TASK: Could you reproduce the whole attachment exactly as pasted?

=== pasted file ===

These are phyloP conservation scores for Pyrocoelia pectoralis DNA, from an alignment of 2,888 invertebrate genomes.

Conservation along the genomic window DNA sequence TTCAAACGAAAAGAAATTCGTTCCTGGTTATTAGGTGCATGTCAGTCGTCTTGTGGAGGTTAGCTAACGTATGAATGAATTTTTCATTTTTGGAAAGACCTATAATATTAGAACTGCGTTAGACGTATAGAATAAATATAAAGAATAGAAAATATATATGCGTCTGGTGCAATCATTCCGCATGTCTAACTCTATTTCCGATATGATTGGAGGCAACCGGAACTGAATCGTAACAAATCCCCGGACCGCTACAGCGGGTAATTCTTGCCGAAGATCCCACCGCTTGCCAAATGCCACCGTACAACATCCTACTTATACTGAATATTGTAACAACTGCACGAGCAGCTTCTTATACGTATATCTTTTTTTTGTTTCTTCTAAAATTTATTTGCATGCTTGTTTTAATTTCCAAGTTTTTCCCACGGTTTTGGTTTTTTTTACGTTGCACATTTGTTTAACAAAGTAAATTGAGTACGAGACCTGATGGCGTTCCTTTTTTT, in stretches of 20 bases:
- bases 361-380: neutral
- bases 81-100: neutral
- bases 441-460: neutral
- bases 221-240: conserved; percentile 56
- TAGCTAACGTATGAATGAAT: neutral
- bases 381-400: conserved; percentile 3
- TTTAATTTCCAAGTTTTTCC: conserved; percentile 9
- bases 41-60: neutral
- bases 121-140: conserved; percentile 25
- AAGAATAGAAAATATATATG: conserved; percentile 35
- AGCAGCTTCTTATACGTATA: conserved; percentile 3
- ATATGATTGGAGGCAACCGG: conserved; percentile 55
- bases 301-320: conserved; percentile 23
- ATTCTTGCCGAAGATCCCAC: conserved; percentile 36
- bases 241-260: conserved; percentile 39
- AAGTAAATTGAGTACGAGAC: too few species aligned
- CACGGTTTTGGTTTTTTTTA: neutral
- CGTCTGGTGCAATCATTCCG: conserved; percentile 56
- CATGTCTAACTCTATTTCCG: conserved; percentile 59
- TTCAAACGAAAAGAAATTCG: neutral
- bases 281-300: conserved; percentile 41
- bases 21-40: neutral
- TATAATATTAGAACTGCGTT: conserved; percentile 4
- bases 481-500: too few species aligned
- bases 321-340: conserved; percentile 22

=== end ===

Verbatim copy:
These are phyloP conservation scores for Pyrocoelia pectoralis DNA, from an alignment of 2,888 invertebrate genomes.

Conservation along the genomic window DNA sequence TTCAAACGAAAAGAAATTCGTTCCTGGTTATTAGGTGCATGTCAGTCGTCTTGTGGAGGTTAGCTAACGTATGAATGAATTTTTCATTTTTGGAAAGACCTATAATATTAGAACTGCGTTAGACGTATAGAATAAATATAAAGAATAGAAAATATATATGCGTCTGGTGCAATCATTCCGCATGTCTAACTCTATTTCCGATATGATTGGAGGCAACCGGAACTGAATCGTAACAAATCCCCGGACCGCTACAGCGGGTAATTCTTGCCGAAGATCCCACCGCTTGCCAAATGCCACCGTACAACATCCTACTTATACTGAATATTGTAACAACTGCACGAGCAGCTTCTTATACGTATATCTTTTTTTTGTTTCTTCTAAAATTTATTTGCATGCTTGTTTTAATTTCCAAGTTTTTCCCACGGTTTTGGTTTTTTTTACGTTGCACATTTGTTTAACAAAGTAAATTGAGTACGAGACCTGATGGCGTTCCTTTTTTT, in stretches of 20 bases:
- bases 361-380: neutral
- bases 81-100: neutral
- bases 441-460: neutral
- bases 221-240: conserved; percentile 56
- TAGCTAACGTATGAATGAAT: neutral
- bases 381-400: conserved; percentile 3
- TTTAATTTCCAAGTTTTTCC: conserved; percentile 9
- bases 41-60: neutral
- bases 121-140: conserved; percentile 25
- AAGAATAGAAAATATATATG: conserved; percentile 35
- AGCAGCTTCTTATACGTATA: conserved; percentile 3
- ATATGATTGGAGGCAACCGG: conserved; percentile 55
- bases 301-320: conserved; percentile 23
- ATTCTTGCCGAAGATCCCAC: conserved; percentile 36
- bases 241-260: conserved; percentile 39
- AAGTAAATTGAGTACGAGAC: too few species aligned
- CACGGTTTTGGTTTTTTTTA: neutral
- CGTCTGGTGCAATCATTCCG: conserved; percentile 56
- CATGTCTAACTCTATTTCCG: conserved; percentile 59
- TTCAAACGAAAAGAAATTCG: neutral
- bases 281-300: conserved; percentile 41
- bases 21-40: neutral
- TATAATATTAGAACTGCGTT: conserved; percentile 4
- bases 481-500: too few species aligned
- bases 321-340: conserved; percentile 22